# For a single phase, two winding transformer, the supply frequency and voltage are both increased by 10%. The percentage changes in the hysteresis loss

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For a single phase, two winding transformer, the supply frequency and voltage are both increased by 10%. The percentage changes in the hysteresis loss and eddy current loss, respectively, are
1. 10 and 21
2. -10 and 21
3. 21 and 10
4. -21 and 10

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Correct Answer - Option 1 : 10 and 21

Concept:

​Hysteresis loss:

It is due to the reversal of magnetization of the transformer core whenever it is subjected to the alternating nature of the magnetizing force.

The power consumed by the magnitude domains to change their orientation after every half cycle whenever core is subjected to alternating nature of magnetizing force is called as hysteresis loss.

​Hysteresis loss can be determined by using the Steinmetz formula  given by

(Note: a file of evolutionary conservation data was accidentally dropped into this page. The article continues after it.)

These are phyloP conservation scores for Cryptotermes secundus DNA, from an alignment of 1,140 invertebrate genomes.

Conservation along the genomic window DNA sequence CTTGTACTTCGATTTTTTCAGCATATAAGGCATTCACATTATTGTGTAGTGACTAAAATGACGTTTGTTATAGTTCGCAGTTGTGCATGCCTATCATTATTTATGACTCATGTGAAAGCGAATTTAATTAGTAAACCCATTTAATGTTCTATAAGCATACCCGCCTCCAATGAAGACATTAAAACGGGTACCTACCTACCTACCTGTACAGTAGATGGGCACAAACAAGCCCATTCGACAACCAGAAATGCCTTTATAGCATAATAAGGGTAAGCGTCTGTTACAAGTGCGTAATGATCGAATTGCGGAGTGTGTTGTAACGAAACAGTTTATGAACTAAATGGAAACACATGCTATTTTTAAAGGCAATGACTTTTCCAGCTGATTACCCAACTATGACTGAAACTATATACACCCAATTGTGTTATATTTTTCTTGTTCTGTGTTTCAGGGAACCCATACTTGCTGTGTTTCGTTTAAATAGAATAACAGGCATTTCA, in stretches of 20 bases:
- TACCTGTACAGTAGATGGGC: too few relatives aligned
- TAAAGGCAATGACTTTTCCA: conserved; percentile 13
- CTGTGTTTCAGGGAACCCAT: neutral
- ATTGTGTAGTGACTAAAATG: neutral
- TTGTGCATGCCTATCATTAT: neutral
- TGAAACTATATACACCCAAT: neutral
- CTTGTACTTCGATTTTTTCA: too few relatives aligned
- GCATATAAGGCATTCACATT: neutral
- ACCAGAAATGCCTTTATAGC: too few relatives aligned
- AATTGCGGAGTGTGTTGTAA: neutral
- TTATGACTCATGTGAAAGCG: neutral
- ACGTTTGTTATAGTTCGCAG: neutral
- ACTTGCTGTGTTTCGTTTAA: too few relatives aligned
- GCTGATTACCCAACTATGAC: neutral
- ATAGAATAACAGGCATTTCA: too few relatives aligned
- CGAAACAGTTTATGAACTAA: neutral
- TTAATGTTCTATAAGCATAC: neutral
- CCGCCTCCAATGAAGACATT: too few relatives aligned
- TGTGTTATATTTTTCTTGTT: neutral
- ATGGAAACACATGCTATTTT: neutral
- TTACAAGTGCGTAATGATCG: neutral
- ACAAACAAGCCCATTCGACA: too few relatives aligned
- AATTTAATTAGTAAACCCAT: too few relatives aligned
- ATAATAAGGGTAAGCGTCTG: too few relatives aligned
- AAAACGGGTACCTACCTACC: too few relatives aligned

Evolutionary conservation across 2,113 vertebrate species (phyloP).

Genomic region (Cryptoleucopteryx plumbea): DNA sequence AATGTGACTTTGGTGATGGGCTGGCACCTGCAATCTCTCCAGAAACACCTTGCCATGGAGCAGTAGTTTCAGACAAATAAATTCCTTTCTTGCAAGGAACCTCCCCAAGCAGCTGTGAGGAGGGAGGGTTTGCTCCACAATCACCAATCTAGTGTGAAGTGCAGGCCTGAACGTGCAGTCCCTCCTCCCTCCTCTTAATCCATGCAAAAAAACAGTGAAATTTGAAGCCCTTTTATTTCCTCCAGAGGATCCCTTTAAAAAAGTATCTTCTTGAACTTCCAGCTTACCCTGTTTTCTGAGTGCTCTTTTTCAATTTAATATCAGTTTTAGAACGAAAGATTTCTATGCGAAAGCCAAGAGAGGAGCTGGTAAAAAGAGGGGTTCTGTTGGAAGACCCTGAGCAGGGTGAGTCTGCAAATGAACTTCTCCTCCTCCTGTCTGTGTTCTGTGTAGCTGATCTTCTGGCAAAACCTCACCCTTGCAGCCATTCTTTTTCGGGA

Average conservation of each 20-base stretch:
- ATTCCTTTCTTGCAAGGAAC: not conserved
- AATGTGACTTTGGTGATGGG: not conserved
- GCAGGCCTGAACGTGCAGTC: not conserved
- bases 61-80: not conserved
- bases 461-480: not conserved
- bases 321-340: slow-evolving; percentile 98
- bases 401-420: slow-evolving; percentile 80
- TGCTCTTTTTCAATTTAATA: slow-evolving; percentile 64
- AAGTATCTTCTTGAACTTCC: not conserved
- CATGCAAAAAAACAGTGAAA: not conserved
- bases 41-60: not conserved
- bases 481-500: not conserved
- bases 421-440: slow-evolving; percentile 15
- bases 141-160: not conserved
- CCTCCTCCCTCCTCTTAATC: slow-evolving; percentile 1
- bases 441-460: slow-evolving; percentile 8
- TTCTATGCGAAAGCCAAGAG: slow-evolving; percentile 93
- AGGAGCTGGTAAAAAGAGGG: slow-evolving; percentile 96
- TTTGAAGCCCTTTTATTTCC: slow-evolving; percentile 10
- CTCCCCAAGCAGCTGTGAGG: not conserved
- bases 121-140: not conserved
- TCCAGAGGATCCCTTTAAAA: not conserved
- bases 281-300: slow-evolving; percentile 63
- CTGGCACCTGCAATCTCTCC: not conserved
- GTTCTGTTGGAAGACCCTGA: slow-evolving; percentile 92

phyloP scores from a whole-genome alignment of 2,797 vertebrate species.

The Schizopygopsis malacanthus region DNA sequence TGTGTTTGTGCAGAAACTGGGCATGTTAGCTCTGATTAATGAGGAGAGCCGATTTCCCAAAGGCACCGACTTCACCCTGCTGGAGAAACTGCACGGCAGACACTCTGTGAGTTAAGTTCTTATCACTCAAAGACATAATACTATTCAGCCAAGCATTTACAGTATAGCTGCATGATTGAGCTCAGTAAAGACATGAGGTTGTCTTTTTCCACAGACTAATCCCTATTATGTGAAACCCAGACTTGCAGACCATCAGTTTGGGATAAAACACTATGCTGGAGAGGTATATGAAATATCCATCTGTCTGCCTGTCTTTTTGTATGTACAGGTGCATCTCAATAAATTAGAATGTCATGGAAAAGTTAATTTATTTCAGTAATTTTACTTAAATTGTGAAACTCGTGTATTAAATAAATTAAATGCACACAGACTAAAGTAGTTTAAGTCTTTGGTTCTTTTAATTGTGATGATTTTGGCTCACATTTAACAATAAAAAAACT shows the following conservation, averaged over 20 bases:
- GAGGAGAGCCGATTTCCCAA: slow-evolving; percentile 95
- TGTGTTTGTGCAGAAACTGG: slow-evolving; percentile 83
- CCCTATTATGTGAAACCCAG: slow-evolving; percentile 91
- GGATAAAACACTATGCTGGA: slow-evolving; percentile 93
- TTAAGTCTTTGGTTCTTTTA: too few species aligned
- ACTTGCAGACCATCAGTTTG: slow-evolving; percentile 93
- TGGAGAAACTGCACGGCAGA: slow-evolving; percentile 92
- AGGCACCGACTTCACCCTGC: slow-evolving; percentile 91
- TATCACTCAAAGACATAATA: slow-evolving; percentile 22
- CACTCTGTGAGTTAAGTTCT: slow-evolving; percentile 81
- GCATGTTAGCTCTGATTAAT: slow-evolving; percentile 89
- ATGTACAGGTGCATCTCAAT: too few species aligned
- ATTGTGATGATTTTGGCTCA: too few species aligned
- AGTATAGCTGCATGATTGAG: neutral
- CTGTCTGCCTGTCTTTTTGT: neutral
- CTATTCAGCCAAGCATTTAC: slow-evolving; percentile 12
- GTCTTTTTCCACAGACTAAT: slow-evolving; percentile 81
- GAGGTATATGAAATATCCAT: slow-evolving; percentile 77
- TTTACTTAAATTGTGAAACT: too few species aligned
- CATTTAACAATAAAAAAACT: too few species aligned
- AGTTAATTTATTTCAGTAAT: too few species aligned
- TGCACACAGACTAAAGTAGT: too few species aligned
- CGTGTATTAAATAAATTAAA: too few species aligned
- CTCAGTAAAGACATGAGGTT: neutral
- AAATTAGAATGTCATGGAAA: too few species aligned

${W_h} = \eta B_{max}^2fV$

Where

x is the Steinmetz constant, Bm = maximum flux density

f = frequency of magnetization or supply frequency, V = volume of the core

Eddy current losses:

Eddy current loss is basically I2R loss present in the core due to the production of eddy currents in the core, because of its conductivity.

Eddy current losses are directly proportional to the conductivity of the core.

Eddy current loss ${W_e} = K{f^2}B_m^2{t^2}$

Where

K - coefficient of eddy current., Bm - maximum value of flux density

t - thickness of lamination in meters, f - frequency of eddy current

If (V / f) ratio is constant:

As we know,

Bmax ∝ (V / f)

⇒ Bmax = constant

Hysteresis loss Wh ∝ f

And, eddy current loss We ∝ f2

If V/f is not constant:

Hysteresis losses

$\Rightarrow {W_h} \propto V_1^{1.6}{f^{ - 0.6}}$

Eddy current losses

$\Rightarrow {W_e} \propto V_1^2$

Explanation:

Supply frequency (f) and voltage (V) increased by 10%.

${B_m} \propto \frac{V}{f}$

Hysteresis losses:

Ph ∝ f

Therefore, change in hysteresis loss

⇒ ΔPh = Δf = 10%

Eddy current losses:

Pe ∝ f2

$\Rightarrow \frac{{{p_{e1}}}}{{{p_{e2}}}} = \frac{{f_1^2}}{{f_2^2}}$

Now, f2 = 1.1 f1

$\Rightarrow \frac{{{p_{e1}}}}{{{p_{e2}}}} = \frac{1}{{1.1}} \Rightarrow {p_{e2}} = \left( {1.21} \right){p_{e1}}$

$\Rightarrow {\rm{\Delta }}{p_e} = \frac{{{p_{e2}} - {p_{e1}}}}{{{p_{e1}}}} = \frac{{1.21 - 1}}{1} \times 100\%$

⇒ Δpe = 21%